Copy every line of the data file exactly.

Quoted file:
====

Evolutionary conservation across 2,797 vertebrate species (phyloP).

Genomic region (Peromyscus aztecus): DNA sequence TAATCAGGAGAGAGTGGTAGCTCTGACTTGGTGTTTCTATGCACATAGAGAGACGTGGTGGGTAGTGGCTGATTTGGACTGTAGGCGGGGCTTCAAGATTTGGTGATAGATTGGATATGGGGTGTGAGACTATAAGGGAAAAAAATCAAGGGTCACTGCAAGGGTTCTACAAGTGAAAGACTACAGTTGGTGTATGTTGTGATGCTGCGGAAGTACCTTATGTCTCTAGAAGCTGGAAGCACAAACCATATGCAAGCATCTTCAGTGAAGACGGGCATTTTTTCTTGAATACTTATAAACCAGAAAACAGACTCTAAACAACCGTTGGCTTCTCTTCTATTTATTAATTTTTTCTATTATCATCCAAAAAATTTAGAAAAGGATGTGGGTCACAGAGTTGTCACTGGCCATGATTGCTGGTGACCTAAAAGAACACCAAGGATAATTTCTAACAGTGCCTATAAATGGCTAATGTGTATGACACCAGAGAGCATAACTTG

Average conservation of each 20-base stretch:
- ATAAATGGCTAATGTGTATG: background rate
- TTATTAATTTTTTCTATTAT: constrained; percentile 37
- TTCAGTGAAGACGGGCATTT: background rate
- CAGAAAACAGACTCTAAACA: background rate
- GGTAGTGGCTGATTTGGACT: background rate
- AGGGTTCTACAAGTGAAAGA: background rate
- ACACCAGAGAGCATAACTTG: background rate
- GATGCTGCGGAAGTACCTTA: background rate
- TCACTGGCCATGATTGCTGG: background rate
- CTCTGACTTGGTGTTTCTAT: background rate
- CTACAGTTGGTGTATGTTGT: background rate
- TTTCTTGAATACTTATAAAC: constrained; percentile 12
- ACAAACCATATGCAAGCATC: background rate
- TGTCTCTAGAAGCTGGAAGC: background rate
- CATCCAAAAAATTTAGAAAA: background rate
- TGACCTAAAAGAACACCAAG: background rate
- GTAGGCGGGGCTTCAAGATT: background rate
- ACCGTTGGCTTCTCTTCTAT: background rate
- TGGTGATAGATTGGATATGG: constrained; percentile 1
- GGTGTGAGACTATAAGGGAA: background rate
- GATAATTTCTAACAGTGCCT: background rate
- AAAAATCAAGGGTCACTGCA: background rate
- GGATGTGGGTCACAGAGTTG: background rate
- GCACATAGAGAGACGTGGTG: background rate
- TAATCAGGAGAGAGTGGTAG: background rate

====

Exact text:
Evolutionary conservation across 2,797 vertebrate species (phyloP).

Genomic region (Peromyscus aztecus): DNA sequence TAATCAGGAGAGAGTGGTAGCTCTGACTTGGTGTTTCTATGCACATAGAGAGACGTGGTGGGTAGTGGCTGATTTGGACTGTAGGCGGGGCTTCAAGATTTGGTGATAGATTGGATATGGGGTGTGAGACTATAAGGGAAAAAAATCAAGGGTCACTGCAAGGGTTCTACAAGTGAAAGACTACAGTTGGTGTATGTTGTGATGCTGCGGAAGTACCTTATGTCTCTAGAAGCTGGAAGCACAAACCATATGCAAGCATCTTCAGTGAAGACGGGCATTTTTTCTTGAATACTTATAAACCAGAAAACAGACTCTAAACAACCGTTGGCTTCTCTTCTATTTATTAATTTTTTCTATTATCATCCAAAAAATTTAGAAAAGGATGTGGGTCACAGAGTTGTCACTGGCCATGATTGCTGGTGACCTAAAAGAACACCAAGGATAATTTCTAACAGTGCCTATAAATGGCTAATGTGTATGACACCAGAGAGCATAACTTG

Average conservation of each 20-base stretch:
- ATAAATGGCTAATGTGTATG: background rate
- TTATTAATTTTTTCTATTAT: constrained; percentile 37
- TTCAGTGAAGACGGGCATTT: background rate
- CAGAAAACAGACTCTAAACA: background rate
- GGTAGTGGCTGATTTGGACT: background rate
- AGGGTTCTACAAGTGAAAGA: background rate
- ACACCAGAGAGCATAACTTG: background rate
- GATGCTGCGGAAGTACCTTA: background rate
- TCACTGGCCATGATTGCTGG: background rate
- CTCTGACTTGGTGTTTCTAT: background rate
- CTACAGTTGGTGTATGTTGT: background rate
- TTTCTTGAATACTTATAAAC: constrained; percentile 12
- ACAAACCATATGCAAGCATC: background rate
- TGTCTCTAGAAGCTGGAAGC: background rate
- CATCCAAAAAATTTAGAAAA: background rate
- TGACCTAAAAGAACACCAAG: background rate
- GTAGGCGGGGCTTCAAGATT: background rate
- ACCGTTGGCTTCTCTTCTAT: background rate
- TGGTGATAGATTGGATATGG: constrained; percentile 1
- GGTGTGAGACTATAAGGGAA: background rate
- GATAATTTCTAACAGTGCCT: background rate
- AAAAATCAAGGGTCACTGCA: background rate
- GGATGTGGGTCACAGAGTTG: background rate
- GCACATAGAGAGACGTGGTG: background rate
- TAATCAGGAGAGAGTGGTAG: background rate